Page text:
By: Hillary Schulman
Recently, there was a post about an app called “eScapegoat” that allows users to unload their sins onto a virtual goat. I think this app is a wonderful thing since it allows us anonymously to bring light to our personal doings and know that we were the ones who did them instead of blaming others. Also recently, I came across the attached video and thought about this in conjunction with this new app.
Rosh Hashanah is coming, and it’s time for us to take responsibility for our own actions and change our bad habits. This time of year we are granted a clean slate – a chance to change our ways and make this world better. However, we always seem to fall into the same trap. We know we’re going to be making the same mistakes every year, so why try to change? It’s the laziness (my mother calls that the “L” word) in us that makes us not want to change and believe that we will still be inscribed in the Book of Life. Why don’t we take advantage of the multiple chances we’re given?
As this video points out, “Pride is at an all-time high, humility an all-time low.” We are a species that is too proud to admit our wrong-doings. We encounter bad consequences of our actions, and immediately we blame someone else. A child gets a bad grade in school, and immediately it’s the teacher’s fault. You didn’t get that promotion you were hoping for, but maybe you could have worked a little harder.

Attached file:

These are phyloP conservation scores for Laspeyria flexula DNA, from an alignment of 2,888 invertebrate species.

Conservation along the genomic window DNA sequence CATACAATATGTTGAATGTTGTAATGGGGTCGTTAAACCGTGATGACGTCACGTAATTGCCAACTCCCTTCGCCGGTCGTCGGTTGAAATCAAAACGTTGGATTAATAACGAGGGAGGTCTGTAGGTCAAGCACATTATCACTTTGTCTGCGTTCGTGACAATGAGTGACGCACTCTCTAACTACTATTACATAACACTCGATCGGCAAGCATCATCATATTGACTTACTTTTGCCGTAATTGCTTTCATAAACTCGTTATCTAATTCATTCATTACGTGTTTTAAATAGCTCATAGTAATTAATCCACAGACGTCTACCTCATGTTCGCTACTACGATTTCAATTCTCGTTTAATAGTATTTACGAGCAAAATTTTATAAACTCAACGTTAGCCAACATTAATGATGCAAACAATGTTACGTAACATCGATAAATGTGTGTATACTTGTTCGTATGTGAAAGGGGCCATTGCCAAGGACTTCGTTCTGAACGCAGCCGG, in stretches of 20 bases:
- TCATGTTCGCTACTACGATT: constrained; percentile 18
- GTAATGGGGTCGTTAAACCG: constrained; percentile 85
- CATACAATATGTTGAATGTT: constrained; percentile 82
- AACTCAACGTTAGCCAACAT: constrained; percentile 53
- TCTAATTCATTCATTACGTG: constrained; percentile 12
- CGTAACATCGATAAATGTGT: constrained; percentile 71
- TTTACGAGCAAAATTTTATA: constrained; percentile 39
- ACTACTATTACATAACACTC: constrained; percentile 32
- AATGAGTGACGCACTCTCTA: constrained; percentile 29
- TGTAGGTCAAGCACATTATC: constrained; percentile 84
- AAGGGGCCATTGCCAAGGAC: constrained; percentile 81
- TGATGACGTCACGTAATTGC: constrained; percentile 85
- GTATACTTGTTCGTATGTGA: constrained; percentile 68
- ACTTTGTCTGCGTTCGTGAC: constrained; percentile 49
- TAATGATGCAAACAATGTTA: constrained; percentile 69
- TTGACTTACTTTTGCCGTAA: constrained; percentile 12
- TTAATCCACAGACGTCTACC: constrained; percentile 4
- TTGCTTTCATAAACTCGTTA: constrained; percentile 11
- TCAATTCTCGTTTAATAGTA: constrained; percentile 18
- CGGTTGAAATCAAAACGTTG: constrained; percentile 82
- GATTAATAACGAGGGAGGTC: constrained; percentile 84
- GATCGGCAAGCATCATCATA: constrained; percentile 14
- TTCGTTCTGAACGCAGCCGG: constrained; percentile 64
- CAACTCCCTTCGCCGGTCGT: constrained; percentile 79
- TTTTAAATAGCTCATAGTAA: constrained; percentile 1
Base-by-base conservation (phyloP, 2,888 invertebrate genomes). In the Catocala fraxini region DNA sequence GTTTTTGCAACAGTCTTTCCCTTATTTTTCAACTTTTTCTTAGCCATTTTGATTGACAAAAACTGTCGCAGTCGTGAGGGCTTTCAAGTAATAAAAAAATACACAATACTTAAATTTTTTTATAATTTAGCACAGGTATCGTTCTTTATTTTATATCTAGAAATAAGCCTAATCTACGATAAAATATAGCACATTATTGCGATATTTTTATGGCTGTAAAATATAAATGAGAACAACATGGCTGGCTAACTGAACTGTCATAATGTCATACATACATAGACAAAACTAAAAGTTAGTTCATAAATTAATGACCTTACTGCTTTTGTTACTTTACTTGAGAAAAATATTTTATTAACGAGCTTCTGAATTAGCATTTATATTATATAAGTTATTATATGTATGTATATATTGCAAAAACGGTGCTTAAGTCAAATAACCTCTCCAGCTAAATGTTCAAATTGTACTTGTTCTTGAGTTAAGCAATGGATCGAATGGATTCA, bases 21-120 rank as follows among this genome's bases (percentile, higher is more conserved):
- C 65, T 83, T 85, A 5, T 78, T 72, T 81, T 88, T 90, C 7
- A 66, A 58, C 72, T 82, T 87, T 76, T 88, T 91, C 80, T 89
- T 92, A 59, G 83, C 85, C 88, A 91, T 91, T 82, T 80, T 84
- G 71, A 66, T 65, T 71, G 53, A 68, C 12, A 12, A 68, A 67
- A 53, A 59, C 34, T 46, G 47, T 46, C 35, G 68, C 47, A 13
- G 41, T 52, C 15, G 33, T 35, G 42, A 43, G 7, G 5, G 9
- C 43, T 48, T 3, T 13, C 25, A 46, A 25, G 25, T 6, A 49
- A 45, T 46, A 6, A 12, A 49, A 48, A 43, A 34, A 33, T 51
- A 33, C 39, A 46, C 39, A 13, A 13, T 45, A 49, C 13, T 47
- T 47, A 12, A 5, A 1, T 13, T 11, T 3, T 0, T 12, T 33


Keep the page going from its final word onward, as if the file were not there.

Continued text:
The video also had another interesting line: “There are not many human beings left anymore, lot of human doings, plenty of human lingerings….” Our actions have become robotic and insincere. People no longer do things out of the goodness of their hearts but instead do things only if there is something tangible they get out of it. Yes, we are still humans, but we are no longer “beings” – capable of emotions and empathy. Instead we are “doing” and “lingering” – waiting for things to happen to benefit us and making the world revolve around ourselves.
I invite you to start this New Year by actually sticking to your resolutions and not creating resolutions out of necessity. I know I will start loving more, filling each day with kindness and compassion, and empathizing more. I hope you all will do the same. Shanah Tovah, and may you have a happy, healthy, and sweet New Year.